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Hawthorne, however, was neither a Puritan nor a Calvinist. Instead, he frequently imported into Puritan settings motifs from 19th-century sensational writings. The characters he chose for the novel were common in sensational literature. Hawthorne followed in the wake of popular sensational novelists who used subversive characters to puncture pious pretensions of supposedly respectable people. Hawthorne used similar characters in his tale of an adulterous woman who was involved with a clergyman and who had a misbehaving child and a vindictive husband with the powers of a demonic pseudoscientist.
There were, however, notable differences between The Scarlet Letter and popular novels. Hawthorne put stereotypical characters in a fully realized early New England setting.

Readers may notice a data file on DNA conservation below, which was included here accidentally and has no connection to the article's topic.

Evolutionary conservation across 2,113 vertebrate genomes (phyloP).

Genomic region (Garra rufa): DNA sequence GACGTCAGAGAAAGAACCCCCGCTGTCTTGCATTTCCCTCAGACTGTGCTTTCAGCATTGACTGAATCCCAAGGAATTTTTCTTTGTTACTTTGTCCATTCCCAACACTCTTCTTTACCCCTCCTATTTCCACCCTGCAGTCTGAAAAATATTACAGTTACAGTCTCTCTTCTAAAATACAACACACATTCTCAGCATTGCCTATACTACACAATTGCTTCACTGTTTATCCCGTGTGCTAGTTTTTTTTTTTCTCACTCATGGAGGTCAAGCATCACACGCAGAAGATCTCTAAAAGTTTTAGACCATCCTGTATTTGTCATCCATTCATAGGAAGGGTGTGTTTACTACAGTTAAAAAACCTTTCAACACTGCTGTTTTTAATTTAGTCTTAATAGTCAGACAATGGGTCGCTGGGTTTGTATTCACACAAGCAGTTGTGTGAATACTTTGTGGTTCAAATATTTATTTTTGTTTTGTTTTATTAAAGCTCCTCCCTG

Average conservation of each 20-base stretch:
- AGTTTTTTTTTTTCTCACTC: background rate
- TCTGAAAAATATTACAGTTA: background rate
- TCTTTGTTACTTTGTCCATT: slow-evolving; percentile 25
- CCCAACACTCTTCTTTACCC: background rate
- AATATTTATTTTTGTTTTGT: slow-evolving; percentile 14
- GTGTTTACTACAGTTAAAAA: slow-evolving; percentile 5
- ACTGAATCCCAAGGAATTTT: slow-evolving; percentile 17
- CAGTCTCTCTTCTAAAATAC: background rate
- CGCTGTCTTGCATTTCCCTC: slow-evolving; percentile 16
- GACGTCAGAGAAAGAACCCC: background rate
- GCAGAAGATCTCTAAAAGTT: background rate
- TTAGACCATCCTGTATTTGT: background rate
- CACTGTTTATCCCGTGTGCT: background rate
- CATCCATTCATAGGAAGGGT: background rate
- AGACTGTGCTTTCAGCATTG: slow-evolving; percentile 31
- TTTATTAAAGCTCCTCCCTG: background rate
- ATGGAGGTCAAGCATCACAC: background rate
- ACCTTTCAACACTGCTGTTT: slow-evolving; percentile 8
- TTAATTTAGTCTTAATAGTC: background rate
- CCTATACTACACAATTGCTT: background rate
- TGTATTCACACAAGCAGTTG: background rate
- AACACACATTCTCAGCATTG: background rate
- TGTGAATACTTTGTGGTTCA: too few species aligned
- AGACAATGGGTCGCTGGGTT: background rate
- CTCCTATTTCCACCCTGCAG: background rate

He invested these characters, who were portrayed with lip-smacking prurience in popular fiction, with new resonance and depth. Arthur Dimmesdale possesses both the illicit passions of the reverend rake and the conscience of the sincere Puritan preacher.
A hypocrite, he is nonetheless truly tormented and humanly believable. Hester Prynne is the adulterous wife but much more as well: she is a charity worker, a skilled seamstress, a bold thinker, and, above all, a woman committed to her lover. Her wayward daughter, Pearl, and her betrayed husband, Roger Chillingworth, come close to being stock characters, but they too have dimensions unseen in popular stereotypes. Pearl is not just the undisciplined rebel who refuses to recite her catechism; she is also a force for honesty, since she constantly demands that her mother and her paramour publicly confess their love.